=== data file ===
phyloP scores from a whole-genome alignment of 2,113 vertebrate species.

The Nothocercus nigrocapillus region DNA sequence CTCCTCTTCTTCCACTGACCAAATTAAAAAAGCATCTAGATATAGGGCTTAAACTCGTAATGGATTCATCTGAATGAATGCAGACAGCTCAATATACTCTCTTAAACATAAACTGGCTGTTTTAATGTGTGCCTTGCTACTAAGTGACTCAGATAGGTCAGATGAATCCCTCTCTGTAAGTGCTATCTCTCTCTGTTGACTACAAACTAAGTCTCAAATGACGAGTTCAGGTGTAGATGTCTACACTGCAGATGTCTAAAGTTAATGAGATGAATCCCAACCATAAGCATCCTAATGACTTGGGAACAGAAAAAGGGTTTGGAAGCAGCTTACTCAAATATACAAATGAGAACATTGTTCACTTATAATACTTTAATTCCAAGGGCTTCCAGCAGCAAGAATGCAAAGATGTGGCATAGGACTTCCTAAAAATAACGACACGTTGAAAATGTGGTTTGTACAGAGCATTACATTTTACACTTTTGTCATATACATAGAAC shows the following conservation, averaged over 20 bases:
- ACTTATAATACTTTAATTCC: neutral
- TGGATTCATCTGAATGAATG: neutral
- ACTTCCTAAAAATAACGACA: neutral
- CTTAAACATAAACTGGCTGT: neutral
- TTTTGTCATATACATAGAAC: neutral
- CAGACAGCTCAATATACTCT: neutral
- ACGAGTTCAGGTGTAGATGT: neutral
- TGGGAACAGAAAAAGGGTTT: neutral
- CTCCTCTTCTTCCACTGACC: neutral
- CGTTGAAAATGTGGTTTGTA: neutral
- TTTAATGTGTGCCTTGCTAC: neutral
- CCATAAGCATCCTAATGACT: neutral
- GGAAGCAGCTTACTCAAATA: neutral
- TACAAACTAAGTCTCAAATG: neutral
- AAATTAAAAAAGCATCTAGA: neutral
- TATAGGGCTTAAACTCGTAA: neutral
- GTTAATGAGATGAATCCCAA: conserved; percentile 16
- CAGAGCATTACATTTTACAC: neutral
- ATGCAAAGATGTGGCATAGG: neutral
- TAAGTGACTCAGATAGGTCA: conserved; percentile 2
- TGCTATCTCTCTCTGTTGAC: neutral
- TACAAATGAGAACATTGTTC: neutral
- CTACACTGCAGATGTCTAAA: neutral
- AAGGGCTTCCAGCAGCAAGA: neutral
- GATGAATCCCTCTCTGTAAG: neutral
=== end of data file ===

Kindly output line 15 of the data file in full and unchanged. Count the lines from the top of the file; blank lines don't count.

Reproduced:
- GGAAGCAGCTTACTCAAATA: neutral